The heavy thunderstorms had been going on all night and the rain was still pouring when I woke up the following morning, it wasn’t the best day to be in New York but I was and I was determined to do something. Eventually around lunchtime the rain finally stopped, this was my chance, so camera in hand I headed off to the High Line.
The High Line is a public park built on a historic freight rail line elevated above the streets on Manhattan’s west side. It runs from West 34th Street between 10th and 12th Avenues to Gansevoort Street in the Meatpacking District. I entered the park at the CXS Transportation Gate on West 34th Street the only point where the High Line descends to street level.
I was walking the Interim Walkway a section that features a simple bonded aggregate path through the existing self seeded plantings. This part of the High Line blends in with the iconic urban landscape that emerged after the trains stopped running. There are expansive views of the Hudson River to the west and the city to the east.
A little further down just west of 11th Avenue are the Pershing Square Beams an area designed for children where the High Line’s concrete deck has been stripped away to reveal the original framework of steel beams and girders. The sunken areas have been coated with a silicone surface so that children can run between, climb and play within the gaps.
The 26th Street viewing spur recalls the advertising billboards that were once attached at street level to the High Line. The viewing spurs rectangular frame showcases crosstown views at West 26th Street.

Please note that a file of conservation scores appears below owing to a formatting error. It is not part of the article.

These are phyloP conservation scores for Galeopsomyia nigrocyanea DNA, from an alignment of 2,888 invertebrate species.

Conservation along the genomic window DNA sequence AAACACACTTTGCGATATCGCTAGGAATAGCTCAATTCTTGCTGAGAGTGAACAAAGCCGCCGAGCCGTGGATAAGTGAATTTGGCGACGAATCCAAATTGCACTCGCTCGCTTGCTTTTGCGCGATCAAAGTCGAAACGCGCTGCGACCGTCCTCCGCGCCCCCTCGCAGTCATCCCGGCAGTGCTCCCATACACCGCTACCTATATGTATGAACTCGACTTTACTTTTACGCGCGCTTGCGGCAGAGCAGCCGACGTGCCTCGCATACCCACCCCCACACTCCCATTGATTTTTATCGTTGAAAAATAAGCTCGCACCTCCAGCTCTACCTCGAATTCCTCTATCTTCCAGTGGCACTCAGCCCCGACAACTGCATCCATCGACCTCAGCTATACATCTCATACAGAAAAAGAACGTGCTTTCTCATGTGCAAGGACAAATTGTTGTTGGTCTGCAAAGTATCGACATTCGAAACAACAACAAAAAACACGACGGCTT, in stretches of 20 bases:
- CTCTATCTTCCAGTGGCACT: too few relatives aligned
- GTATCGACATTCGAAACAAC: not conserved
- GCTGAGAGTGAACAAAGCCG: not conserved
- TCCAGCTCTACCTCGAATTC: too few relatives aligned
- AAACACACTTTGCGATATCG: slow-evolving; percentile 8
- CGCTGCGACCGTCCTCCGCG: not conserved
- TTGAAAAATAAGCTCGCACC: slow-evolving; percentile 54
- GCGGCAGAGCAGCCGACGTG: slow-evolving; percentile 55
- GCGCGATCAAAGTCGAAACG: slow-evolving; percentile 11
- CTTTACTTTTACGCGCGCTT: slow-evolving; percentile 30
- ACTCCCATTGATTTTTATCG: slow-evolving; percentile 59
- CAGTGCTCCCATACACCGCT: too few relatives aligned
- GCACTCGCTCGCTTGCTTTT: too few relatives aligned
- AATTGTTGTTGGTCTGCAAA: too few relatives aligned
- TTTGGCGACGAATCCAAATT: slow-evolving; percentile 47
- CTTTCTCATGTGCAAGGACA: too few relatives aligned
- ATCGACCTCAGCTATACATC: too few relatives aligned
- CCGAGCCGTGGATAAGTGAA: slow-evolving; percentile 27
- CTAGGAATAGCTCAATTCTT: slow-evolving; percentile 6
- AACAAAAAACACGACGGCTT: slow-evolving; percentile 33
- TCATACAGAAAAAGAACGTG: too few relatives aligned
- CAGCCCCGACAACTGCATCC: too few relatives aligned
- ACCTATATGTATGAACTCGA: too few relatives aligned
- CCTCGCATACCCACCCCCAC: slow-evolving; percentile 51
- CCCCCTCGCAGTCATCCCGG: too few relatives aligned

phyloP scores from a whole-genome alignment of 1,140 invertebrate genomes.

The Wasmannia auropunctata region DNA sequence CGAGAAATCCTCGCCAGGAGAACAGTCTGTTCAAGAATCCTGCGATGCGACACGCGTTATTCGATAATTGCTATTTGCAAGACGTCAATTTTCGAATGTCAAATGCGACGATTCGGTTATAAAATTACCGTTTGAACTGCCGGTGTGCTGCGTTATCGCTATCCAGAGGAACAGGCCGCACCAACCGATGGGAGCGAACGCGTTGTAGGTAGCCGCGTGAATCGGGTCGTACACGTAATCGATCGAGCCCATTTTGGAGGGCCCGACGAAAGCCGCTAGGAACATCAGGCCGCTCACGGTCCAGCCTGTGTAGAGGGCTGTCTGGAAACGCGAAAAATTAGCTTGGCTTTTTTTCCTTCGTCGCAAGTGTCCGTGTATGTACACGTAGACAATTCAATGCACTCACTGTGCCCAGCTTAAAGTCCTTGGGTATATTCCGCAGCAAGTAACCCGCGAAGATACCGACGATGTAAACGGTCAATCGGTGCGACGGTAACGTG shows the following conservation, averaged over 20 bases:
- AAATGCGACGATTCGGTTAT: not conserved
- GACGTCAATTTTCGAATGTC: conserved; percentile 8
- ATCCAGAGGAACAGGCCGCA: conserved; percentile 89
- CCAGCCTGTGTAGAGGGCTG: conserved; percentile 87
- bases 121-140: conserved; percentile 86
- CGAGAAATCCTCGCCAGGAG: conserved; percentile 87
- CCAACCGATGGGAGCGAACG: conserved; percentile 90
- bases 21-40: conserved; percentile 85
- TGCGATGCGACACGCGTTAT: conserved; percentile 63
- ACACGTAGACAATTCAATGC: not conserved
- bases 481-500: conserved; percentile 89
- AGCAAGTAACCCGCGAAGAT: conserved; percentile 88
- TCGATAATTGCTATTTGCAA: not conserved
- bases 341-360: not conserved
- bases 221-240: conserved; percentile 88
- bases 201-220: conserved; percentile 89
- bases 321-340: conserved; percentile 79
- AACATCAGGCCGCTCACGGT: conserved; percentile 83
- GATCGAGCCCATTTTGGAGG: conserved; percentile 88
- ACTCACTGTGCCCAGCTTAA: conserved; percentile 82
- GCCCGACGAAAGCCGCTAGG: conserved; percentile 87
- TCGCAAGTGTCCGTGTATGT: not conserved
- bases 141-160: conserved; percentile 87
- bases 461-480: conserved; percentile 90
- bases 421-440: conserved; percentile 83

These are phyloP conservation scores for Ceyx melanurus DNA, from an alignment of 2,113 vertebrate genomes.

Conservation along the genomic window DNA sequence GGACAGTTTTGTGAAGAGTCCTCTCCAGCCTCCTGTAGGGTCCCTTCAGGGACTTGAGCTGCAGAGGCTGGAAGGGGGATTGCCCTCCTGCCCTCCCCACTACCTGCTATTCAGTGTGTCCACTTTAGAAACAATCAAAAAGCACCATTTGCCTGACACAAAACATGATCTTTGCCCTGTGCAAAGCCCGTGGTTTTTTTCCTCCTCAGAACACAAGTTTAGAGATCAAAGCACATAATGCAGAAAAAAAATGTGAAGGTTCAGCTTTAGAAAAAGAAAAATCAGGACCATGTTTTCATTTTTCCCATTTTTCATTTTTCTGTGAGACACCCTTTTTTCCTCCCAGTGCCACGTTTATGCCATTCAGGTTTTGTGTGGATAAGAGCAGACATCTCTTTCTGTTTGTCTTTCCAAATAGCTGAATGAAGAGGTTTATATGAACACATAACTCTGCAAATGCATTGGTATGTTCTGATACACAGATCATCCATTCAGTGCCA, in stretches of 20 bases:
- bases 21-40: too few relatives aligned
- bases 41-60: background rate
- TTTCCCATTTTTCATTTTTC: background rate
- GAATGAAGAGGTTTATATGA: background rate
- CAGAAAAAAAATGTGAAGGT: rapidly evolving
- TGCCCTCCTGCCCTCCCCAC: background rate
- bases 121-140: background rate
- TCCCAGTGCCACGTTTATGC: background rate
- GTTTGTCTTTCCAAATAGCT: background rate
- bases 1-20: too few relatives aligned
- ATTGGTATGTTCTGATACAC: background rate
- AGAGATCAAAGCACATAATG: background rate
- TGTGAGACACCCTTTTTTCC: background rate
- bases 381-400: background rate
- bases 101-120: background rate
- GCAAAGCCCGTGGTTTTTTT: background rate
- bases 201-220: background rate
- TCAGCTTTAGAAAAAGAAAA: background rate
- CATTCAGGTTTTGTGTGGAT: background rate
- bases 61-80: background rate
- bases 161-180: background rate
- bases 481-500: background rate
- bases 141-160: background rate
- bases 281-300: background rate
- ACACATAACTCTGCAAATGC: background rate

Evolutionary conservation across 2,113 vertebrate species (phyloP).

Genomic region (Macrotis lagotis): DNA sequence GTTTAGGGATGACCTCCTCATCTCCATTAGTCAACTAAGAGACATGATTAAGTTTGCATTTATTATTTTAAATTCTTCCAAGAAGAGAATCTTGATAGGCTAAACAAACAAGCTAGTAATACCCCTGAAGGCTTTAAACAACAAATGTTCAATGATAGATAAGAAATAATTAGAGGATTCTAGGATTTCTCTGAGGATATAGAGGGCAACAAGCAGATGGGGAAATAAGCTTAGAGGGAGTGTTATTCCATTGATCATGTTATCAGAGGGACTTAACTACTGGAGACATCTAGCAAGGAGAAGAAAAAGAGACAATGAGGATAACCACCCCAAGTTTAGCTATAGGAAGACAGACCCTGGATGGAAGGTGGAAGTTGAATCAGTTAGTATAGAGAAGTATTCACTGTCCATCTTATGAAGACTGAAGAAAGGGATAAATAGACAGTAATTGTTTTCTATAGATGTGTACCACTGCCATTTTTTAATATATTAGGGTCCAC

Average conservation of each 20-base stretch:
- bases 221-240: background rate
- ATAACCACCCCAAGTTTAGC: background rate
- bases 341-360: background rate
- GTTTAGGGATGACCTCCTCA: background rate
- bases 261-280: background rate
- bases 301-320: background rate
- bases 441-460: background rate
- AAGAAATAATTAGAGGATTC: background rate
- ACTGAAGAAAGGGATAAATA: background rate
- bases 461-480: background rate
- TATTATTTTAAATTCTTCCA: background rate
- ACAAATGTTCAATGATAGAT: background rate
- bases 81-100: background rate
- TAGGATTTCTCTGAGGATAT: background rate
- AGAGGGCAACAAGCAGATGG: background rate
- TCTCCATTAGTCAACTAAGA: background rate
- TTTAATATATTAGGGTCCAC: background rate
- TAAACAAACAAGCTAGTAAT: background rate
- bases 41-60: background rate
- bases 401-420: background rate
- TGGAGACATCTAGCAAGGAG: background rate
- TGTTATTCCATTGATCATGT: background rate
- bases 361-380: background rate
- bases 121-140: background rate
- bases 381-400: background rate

As the High Line passes between two monumental former storage warehouses at West 25th Street, a grated metal pathway – the Falcone Flyover – begins to lift from the structures surface. Stretching for three blocks, the flyover allows you to walk through a grove of bigleaf magnolia, sassafras and serviceberry trees at canopy level.
As I leave the Falcone Flyover I come into the High Line’s only lawn at 23rd Street. The lawn stretches for an entire block and is anchored on the southern end with seating made of reclaimed teak.
The Chelsea Thicket is a two block long pathway that winds gently through a miniature forest of lush dogwoods, bottlebrush buckeye, hollies, roses, and other dense shrubs and trees. Here you’ll see the original railroad tracks that have been embedded into the walkway.
At 10th Avenue l find a unique space called the 10th Avenue Square and Overlook. When the old railroad was being transformed into a public space a lot of the steel beams were removed from the structure, in doing this a unique amphitheatre like space was created giving views up 10th Avenue to the north and views of the Hudson River and the Statue of Liberty to the south.
At West 16th Street, a spur splits from the primary High Line structure and crosses 10th Avenue, connecting the former Merchants Refridgerated Warehouse. The spurs plantings evoke the wild landscape that grew on the High Line before it was a park.
Just past the Northern Spur Preserve is the Chelsea Market Passage, a semi enclosed area between West 15th and West 16th Streets. In this area you’ll find stalls selling arts and crafts, food and an outdoor cafe.
Leaving the Chelsea Market Passage I follow the High Line until I reach the Diller – von Furstenberg Sundeck and Water Feature. This area between West 14th and West 15th Streets is flanked by lounge chairs and a water feature where in the warmer weather you can dip your toes to cool off.
The 14th Street Passage is a semi enclosed area used for art and video presentations like High Line Channel 14 and High Line Art.
The final part of my High Line walk brings you to the Tiffany & Co Foundation Overlook. This dramatic balcony marks the point at which the High Line was severed in the 1990’s and demolished south of Gansevoort Street. The overlook offers a view eastwards to the Meatpacking District and westward to the newly opened Whitney Museum of American Art.
New York never ceases to amaze me and no matter how many times I visit I can always find something new to do, the High Line is a wonderful piece of reinvention in a city that tends to knock down and rebuild new. If you get the chance I’d highly recommend a visit to the High Line, it’s one of the most unique places I’ve been to.